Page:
When Dr Karsten Lundqvist was a child and received one of the first home computers as a birthday present, he was “like a kid in a candy shop”.
Victorious Autumn 2017
His passion was for gaming, but his dad told him that couldn’t be a job. His dad turned out to be wrong.
As a senior lecturer in Victoria’s School of Engineering and Computer Science, Karsten uses game development as part of a pioneering e-learning course he founded to teach computer programming.
More than 180,000 people from nearly 200 cultures have been through Karsten’s massive open online course (MOOC), set up while he was working for the University of Reading in the United Kingdom.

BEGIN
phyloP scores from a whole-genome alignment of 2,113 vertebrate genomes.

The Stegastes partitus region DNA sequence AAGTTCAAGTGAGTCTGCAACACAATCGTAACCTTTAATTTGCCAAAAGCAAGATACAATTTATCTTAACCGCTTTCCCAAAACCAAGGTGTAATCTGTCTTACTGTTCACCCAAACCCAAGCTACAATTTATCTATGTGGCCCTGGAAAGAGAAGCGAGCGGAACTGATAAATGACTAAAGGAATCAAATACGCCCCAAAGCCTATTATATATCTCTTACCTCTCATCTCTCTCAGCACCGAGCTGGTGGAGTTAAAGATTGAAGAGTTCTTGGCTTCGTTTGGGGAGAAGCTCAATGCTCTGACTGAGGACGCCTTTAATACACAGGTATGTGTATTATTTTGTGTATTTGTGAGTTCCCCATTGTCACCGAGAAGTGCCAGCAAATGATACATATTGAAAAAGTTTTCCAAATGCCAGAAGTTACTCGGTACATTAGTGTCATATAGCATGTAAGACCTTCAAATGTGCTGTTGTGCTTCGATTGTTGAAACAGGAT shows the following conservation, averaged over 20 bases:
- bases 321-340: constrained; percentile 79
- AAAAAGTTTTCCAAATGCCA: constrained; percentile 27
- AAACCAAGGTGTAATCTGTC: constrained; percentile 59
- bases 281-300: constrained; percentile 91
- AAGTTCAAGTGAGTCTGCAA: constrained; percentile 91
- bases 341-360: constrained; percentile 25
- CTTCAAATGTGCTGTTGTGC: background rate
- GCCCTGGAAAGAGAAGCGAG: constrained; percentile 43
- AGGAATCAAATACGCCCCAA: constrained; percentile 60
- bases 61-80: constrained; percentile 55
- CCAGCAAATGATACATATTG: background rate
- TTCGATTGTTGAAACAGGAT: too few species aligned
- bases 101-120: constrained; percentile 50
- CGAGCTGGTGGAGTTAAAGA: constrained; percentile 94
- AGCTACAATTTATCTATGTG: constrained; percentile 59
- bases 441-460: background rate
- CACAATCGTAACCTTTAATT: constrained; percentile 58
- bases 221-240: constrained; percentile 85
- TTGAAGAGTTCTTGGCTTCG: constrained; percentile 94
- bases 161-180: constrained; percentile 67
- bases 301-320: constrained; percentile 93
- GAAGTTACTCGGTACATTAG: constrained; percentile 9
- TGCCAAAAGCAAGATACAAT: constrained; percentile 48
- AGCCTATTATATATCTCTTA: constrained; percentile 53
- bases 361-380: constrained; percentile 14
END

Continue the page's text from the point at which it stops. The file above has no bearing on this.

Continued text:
The course, now also available through Victoria in a collaboration with the University of Reading, is running in 2017 for the ninth time.
While programming students are usually asked to carry out tasks such as sorting strings or calculating equations, Karsten believes creating games is a better way to learn because it allows students to become skilled problem-solvers.
Inventing games also encourages students to use their creativity.
“I think of making a game as making a new world,” says Karsten. “We have to decide what kind of structure our new world will have, what kind of functionality we will need within that structure to make it work and what the rules of our new world will be.
“Creativity is the foundation of what we do, and it’s what makes creating a game so exciting.”